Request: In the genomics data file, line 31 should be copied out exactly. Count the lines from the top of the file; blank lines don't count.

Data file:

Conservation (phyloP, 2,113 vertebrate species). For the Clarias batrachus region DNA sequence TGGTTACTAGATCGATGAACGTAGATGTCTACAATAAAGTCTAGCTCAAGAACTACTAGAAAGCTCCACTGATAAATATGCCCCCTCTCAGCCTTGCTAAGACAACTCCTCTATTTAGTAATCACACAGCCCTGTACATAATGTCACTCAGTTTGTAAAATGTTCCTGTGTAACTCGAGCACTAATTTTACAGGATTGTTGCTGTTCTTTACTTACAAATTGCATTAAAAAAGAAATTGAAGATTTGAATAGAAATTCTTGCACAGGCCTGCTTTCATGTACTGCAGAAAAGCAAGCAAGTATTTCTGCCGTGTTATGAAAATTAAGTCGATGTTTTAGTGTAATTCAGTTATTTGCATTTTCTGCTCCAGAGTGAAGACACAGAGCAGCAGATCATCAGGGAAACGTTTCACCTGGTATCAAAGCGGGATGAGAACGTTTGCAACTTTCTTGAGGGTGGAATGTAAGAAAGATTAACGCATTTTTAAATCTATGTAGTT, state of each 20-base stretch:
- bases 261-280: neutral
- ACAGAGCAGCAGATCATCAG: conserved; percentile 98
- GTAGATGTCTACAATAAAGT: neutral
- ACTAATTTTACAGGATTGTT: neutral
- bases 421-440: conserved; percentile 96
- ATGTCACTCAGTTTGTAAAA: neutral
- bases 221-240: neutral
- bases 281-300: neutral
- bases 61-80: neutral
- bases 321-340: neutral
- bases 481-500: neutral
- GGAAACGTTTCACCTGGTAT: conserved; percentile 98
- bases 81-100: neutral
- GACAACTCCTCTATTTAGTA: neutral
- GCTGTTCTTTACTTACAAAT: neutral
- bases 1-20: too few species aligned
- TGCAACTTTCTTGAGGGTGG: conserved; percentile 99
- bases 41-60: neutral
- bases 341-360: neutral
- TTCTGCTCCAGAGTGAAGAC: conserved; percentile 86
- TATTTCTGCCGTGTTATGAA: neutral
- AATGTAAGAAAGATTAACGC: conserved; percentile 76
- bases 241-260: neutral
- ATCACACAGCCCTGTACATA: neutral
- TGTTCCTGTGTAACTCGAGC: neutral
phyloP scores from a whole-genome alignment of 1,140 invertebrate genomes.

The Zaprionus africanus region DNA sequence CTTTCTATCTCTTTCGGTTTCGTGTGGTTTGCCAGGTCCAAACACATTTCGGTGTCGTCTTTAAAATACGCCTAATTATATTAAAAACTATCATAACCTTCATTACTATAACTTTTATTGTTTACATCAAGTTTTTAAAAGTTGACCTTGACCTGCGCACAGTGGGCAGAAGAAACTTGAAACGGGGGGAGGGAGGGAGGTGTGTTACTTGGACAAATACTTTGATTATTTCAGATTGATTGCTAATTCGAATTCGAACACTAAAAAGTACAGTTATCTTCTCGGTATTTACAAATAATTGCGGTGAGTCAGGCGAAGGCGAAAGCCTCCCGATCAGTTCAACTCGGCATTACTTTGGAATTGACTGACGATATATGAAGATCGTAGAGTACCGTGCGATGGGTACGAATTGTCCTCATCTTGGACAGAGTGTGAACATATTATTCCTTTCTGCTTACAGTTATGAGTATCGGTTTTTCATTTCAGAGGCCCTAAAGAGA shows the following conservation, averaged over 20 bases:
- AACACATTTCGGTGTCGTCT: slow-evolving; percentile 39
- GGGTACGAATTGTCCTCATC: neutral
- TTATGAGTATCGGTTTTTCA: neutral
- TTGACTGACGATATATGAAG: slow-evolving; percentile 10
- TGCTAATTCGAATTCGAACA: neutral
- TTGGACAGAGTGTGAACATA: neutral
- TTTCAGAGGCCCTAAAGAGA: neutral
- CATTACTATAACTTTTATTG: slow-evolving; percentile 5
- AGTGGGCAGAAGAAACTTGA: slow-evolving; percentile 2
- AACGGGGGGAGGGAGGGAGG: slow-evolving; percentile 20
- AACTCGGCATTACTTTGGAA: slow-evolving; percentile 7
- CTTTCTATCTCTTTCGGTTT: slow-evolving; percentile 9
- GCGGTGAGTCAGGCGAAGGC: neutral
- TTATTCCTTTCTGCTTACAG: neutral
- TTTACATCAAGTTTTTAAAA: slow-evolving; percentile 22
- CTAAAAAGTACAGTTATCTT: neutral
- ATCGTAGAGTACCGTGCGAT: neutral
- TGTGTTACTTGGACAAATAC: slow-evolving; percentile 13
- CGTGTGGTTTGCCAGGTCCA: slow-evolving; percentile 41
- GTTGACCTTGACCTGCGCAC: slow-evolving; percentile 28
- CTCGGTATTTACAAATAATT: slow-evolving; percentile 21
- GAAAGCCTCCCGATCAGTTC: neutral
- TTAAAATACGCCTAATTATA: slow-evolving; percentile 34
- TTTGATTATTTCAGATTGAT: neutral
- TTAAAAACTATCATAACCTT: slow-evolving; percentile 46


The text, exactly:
- TTATGAGTATCGGTTTTTCA: neutral